When pressed, billionaire Netflix CEO Reed Hastings admitted that the amount of money at stake for Netflix was "trivial," probably 0.4% of the company's $5 billion in annual revenue. Nevertheless, Netflix persists in its campaign, even holding its own customers hostage during negotiations with ISPs. A number of independentsources cite evidence that Netflix deliberately slowed its own traffic in an attempt to gain attention from the FCC, which subsequently opened an investigation on the backbone market. Separately, an MIT/University of California-San Diego study of congestion on American backbone networks shows it is not widespread, but when congestion does occur, it frequently involves Netflix. In any case, regulators have found no evidence of abuse by ISPs on Internet transit markets.
The president's plan for supposedly ensuring a free and open Internet has different rules for different players, and Netflix would be a clear winner. But it's ludicrous to think that the company needs any sort of assistance. The broadband networks that Netflix so maligns have allowed Netflix to transform itself from a DVD-by-mail company (mail carriers are delivering a lot fewer of those iconic red envelopes than they once did) to the world's leading on-demand streaming video service with more customers than any cable provider. As Netflix boasts of doubling its operating income and a 40% contribution margin, it is hardly in need of regulatory favors, and it's certainly not being subjected to anticompetitive practices from ISPs. The explosion of Internet content proves the success of limited regulation and shows why the FCC should reject government overreach and Netflix's self-serving crusade.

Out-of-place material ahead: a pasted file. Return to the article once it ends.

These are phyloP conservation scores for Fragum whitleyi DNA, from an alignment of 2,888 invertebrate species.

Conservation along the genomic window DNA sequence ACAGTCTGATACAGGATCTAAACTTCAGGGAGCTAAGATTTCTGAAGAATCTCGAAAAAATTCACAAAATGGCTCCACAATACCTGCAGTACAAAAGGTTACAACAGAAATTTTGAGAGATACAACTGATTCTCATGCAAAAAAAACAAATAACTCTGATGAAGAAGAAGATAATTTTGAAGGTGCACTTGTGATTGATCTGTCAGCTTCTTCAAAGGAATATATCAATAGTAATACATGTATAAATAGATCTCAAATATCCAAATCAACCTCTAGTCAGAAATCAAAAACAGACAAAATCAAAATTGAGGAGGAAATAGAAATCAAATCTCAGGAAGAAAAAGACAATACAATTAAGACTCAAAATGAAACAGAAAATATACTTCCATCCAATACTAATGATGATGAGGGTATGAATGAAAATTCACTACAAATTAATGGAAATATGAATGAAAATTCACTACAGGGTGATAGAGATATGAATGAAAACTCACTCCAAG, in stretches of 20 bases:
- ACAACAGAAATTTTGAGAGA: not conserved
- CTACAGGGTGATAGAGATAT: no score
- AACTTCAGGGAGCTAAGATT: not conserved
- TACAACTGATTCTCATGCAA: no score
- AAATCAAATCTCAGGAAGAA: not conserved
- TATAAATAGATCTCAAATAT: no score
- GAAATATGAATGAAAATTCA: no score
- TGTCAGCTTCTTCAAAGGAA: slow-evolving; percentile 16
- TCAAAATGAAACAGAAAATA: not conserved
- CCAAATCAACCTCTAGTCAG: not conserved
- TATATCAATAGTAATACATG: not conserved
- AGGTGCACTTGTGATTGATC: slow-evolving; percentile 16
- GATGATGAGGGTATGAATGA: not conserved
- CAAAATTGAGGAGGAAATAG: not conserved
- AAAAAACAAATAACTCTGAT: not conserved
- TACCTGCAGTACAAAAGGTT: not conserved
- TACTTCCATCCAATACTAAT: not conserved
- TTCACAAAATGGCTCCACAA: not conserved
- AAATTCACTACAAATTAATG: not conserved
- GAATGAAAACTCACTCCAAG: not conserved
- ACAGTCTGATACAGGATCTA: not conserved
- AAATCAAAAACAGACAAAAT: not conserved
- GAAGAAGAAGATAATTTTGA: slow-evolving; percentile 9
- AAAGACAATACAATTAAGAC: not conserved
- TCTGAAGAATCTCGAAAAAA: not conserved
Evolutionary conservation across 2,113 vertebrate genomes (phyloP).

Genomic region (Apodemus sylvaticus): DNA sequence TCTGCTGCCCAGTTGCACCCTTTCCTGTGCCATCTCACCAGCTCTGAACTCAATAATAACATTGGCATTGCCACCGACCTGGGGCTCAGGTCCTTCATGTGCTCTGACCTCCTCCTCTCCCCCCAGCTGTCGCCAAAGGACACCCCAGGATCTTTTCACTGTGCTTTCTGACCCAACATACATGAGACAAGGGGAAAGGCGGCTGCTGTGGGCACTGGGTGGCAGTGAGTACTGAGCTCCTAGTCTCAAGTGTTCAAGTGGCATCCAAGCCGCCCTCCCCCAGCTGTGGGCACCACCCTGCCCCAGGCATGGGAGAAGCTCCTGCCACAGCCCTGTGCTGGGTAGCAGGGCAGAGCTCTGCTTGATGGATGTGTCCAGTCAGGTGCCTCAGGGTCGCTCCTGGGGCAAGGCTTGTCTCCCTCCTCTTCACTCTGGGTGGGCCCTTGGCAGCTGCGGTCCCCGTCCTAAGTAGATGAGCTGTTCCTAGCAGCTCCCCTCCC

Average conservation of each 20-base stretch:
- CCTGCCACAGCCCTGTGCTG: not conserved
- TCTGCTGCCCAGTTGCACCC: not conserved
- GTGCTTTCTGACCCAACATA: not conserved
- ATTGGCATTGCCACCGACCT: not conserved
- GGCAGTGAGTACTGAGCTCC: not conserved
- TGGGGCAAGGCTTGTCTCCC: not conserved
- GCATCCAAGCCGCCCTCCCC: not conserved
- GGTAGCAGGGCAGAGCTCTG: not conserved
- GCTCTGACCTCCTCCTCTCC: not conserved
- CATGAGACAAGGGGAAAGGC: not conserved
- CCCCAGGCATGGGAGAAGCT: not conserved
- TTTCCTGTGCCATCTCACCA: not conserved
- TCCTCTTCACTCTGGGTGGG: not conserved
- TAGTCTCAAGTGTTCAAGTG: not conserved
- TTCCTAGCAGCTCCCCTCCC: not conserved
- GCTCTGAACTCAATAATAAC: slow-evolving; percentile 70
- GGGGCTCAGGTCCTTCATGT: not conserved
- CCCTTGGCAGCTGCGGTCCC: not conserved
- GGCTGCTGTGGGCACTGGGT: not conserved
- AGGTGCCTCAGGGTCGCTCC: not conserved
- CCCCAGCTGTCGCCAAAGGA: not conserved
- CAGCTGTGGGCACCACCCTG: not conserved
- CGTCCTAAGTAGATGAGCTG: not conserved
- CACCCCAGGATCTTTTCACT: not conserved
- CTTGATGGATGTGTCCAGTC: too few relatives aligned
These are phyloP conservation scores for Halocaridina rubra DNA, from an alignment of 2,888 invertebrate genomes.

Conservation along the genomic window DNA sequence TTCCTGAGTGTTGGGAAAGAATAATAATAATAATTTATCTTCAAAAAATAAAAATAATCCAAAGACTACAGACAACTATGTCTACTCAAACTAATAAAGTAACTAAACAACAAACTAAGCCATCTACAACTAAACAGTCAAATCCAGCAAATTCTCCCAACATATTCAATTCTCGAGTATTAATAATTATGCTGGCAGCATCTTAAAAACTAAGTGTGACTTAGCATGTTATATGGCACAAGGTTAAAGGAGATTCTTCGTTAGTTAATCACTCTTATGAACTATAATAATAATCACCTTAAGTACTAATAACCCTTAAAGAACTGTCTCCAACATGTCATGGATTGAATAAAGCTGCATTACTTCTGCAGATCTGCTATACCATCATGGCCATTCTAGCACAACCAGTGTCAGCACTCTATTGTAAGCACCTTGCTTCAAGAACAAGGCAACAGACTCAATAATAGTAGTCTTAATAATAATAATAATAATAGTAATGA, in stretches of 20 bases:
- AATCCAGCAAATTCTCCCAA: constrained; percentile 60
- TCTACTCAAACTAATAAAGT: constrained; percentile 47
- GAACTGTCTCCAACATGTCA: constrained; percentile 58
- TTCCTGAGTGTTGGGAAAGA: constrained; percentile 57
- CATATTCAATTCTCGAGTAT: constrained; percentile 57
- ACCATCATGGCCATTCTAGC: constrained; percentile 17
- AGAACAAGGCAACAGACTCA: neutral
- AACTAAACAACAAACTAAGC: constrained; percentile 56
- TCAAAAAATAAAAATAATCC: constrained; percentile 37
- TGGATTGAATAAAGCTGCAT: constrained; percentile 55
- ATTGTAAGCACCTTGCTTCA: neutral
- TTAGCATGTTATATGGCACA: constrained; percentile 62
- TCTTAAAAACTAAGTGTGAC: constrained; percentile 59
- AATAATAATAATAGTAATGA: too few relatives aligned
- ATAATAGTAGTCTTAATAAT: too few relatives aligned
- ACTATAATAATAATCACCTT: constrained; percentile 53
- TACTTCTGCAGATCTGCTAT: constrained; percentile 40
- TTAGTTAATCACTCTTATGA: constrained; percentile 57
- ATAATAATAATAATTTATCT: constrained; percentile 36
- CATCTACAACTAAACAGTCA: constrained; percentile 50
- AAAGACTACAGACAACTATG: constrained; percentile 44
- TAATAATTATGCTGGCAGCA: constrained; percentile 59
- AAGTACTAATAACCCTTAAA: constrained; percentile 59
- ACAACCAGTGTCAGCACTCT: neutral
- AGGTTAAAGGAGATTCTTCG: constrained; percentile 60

Netflix, with its exclusive offerings and growing customer base, could withhold content from ISPs' networks as a bargaining chip. And being one of the president's darlings, it could get away with it. Perhaps red is the new blackmail.
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